On the Shore of the Wide World
Simon Stephens' play, which won the prestigious British 'Olivier Award' as the best new play in 2006, is currently receiving its Chicago Premiere produced by the Griffin Theatre Company. I attended yesterday's matinee and concur with the critics' reviews that this is an outstanding production. Jonathan Berry directed with focus and cohesiveness essential for the multi-generational story.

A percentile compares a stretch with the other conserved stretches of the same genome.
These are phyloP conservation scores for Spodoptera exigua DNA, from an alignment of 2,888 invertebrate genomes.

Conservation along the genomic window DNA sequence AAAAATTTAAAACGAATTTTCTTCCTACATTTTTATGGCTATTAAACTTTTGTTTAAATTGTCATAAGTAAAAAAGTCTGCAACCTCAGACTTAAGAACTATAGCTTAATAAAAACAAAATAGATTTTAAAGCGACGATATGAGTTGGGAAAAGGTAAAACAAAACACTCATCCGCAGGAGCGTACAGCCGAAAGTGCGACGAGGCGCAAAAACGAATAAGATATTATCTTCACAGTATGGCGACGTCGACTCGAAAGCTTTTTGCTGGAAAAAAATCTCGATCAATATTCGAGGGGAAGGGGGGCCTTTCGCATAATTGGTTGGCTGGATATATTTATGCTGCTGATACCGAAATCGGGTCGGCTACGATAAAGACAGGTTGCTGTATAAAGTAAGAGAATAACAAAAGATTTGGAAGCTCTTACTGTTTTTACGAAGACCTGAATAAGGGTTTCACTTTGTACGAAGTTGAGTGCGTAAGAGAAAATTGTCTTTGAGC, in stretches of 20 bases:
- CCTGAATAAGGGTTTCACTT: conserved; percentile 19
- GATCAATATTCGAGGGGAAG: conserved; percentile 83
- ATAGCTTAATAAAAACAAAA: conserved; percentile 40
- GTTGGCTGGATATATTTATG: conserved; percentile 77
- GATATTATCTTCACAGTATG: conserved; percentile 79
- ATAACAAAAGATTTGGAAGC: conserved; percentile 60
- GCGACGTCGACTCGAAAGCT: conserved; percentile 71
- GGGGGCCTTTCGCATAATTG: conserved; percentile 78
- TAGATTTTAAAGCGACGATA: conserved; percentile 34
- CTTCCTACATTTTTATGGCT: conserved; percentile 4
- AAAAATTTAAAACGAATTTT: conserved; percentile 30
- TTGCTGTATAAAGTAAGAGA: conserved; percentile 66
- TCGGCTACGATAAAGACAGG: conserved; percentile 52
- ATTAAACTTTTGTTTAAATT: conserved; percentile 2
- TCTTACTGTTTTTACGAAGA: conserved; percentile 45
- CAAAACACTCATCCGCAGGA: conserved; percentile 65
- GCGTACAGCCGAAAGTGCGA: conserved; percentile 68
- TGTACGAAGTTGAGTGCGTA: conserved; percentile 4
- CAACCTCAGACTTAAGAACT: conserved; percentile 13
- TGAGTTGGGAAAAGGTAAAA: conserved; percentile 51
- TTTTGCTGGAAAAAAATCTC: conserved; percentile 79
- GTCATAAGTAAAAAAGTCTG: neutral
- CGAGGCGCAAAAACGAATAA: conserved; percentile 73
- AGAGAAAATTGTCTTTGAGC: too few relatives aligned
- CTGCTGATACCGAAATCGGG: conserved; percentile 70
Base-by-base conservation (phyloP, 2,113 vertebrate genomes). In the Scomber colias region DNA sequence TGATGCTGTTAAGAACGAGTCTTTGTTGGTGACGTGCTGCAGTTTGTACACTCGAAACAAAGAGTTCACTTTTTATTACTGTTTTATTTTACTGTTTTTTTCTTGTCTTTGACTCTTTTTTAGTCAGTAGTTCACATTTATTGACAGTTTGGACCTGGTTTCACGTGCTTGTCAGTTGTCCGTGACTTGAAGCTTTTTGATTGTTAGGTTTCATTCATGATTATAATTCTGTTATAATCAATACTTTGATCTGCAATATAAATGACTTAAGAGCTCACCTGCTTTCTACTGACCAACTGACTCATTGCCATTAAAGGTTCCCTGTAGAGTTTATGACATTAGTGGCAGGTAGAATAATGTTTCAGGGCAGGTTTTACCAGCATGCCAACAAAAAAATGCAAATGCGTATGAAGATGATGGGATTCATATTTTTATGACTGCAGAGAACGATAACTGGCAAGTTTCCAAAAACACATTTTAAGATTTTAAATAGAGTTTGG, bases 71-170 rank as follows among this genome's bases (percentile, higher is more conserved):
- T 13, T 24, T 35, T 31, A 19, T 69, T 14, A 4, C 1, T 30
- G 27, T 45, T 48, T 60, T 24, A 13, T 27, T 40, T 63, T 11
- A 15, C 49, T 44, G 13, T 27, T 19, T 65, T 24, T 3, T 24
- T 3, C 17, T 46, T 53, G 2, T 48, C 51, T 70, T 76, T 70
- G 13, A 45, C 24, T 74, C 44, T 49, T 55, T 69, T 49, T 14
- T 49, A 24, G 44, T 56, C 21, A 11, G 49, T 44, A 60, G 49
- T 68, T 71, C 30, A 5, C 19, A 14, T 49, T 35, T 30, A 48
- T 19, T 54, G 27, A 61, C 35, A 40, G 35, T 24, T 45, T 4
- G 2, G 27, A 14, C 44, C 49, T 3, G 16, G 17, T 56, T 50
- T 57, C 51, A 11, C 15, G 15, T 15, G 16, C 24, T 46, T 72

The play tells of three generations of the Holmes family whose lives are touched by tragedy and gradually uncovered during the course of the play until you feel like you are a part of their family. During the first two sections the tension builds and events suggest the potential of dire fates for some of the family, but there are also glimmers of hope and the ultimate outcome is not clear until the last scene. The cast was excellent with Paul D'Addario and Elise Kauzlaric exceptional as the parents, Peter and Alice. Josh Schecter, new to this theater, was a convincing young Christopher Holmes while the grandfather, Charlie, a difficult role, was handled with rough-hewn realism by Norm Woodel. The portrayal of both hesitant young love and unique adult tensions was a key aspect of this thought-provoking drama. I would highly recommend it.